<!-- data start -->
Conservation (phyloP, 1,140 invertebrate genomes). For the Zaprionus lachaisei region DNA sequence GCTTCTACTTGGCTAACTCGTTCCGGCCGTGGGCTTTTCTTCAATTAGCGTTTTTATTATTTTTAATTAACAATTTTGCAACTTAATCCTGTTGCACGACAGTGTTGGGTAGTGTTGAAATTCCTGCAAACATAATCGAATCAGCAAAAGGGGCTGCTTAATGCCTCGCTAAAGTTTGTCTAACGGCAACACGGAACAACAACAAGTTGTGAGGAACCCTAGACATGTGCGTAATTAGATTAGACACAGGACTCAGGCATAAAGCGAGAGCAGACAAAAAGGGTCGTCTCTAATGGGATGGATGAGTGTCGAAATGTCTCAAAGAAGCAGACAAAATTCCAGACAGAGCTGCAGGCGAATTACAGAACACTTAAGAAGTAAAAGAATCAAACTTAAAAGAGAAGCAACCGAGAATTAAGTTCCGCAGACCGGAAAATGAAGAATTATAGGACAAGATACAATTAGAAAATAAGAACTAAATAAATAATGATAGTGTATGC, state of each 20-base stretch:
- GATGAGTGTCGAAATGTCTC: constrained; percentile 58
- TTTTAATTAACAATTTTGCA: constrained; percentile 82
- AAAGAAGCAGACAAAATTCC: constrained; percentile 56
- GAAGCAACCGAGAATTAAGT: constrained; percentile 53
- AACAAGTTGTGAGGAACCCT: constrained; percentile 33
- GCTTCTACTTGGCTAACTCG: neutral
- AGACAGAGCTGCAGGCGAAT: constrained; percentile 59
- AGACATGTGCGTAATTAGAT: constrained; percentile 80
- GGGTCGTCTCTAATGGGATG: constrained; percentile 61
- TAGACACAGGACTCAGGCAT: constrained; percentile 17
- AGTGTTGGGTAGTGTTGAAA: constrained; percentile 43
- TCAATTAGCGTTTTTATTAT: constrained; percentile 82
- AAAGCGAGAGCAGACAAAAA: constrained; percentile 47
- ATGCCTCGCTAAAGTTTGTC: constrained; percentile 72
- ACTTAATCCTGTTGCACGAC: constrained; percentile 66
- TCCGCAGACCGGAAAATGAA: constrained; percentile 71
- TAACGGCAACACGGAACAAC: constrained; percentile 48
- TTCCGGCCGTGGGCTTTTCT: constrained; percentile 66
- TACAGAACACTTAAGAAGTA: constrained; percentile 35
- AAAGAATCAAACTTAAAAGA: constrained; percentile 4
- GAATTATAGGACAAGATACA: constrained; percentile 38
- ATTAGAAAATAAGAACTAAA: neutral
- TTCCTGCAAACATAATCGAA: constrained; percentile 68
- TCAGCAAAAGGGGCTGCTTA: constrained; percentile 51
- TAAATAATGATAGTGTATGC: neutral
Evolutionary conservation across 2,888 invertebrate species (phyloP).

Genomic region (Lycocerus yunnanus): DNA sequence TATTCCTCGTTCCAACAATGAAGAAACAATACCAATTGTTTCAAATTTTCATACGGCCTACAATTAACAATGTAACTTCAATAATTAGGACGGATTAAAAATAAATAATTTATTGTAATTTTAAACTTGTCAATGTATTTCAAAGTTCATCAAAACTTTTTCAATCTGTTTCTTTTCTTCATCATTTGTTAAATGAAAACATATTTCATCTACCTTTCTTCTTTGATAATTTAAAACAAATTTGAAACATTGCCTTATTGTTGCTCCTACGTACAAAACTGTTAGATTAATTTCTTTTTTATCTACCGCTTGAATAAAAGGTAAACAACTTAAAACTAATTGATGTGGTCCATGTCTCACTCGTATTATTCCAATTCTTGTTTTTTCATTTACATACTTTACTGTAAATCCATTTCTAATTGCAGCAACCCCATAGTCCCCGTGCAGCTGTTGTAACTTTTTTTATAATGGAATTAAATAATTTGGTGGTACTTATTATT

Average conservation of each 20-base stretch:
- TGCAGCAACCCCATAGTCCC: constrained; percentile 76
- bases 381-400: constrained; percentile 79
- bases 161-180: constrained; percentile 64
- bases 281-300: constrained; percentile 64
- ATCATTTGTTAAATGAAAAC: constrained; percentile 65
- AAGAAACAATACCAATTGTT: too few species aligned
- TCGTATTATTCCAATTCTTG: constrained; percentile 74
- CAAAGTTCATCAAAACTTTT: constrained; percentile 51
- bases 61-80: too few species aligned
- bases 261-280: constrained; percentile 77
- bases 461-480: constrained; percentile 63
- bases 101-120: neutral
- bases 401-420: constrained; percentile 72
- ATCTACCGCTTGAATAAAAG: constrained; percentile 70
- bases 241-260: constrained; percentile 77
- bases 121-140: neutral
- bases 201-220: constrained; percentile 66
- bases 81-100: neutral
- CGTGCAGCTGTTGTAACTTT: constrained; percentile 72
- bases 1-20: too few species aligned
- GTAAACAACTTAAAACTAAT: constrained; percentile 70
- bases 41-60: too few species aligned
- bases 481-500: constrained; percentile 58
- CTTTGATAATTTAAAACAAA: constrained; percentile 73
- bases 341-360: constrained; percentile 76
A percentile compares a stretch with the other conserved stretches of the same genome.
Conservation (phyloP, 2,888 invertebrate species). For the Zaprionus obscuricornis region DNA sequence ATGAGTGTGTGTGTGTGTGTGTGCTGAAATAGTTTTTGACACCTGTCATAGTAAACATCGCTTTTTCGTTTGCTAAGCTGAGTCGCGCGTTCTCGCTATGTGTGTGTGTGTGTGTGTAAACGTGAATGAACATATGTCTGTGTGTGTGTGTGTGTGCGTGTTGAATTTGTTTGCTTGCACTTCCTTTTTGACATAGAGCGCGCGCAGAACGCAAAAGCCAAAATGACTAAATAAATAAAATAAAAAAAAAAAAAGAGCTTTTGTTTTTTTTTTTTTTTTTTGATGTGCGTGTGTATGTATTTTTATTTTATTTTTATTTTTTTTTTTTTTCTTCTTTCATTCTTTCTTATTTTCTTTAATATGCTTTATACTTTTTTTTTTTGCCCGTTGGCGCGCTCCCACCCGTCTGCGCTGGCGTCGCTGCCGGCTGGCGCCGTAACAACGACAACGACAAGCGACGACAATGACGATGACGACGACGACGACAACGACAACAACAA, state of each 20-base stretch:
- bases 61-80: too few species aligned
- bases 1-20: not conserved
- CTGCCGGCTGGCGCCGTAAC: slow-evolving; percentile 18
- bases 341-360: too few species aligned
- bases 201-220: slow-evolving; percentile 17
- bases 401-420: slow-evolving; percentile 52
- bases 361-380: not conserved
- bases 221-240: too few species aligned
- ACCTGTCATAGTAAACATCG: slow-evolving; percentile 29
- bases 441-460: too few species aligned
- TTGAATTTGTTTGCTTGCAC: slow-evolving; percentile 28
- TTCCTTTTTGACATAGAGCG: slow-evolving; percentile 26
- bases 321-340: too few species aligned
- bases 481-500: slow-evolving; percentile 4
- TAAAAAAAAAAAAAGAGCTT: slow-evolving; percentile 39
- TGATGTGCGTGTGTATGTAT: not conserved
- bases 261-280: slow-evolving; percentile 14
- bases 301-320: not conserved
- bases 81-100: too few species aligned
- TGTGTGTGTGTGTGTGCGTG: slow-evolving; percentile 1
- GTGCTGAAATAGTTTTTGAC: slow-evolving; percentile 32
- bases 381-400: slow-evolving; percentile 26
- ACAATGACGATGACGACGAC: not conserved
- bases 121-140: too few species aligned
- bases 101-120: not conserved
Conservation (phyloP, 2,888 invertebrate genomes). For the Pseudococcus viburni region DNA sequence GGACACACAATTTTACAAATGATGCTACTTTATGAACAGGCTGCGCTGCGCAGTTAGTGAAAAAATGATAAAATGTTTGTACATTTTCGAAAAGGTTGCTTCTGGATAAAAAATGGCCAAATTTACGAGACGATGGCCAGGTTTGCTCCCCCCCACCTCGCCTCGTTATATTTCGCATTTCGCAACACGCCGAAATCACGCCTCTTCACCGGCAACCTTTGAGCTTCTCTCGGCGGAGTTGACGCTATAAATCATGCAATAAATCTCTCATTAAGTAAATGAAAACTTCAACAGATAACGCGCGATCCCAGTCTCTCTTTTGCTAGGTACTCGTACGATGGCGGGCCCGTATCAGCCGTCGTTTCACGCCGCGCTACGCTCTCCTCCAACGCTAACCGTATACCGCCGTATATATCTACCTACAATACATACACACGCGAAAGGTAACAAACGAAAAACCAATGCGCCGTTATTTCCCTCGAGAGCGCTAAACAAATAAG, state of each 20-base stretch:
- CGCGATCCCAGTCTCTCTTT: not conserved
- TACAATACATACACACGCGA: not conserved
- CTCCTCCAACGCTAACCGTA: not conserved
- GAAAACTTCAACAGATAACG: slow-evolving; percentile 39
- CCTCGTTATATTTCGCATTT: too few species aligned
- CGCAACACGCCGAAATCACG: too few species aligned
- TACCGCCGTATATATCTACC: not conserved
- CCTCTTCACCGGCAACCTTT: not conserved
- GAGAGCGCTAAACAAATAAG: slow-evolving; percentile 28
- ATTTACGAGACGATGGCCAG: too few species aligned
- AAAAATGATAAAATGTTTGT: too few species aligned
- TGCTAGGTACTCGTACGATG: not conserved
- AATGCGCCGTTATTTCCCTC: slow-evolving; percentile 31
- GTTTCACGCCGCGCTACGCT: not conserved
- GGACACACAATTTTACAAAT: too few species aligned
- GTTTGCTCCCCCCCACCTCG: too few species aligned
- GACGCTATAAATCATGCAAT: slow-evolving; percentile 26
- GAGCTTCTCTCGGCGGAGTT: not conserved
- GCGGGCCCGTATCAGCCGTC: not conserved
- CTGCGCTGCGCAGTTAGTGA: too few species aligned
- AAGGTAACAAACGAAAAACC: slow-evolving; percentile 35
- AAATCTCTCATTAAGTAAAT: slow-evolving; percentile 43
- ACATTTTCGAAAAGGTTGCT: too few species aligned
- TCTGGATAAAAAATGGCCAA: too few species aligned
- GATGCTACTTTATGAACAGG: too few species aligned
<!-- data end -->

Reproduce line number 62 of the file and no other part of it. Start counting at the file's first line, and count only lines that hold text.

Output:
- bases 401-420: slow-evolving; percentile 52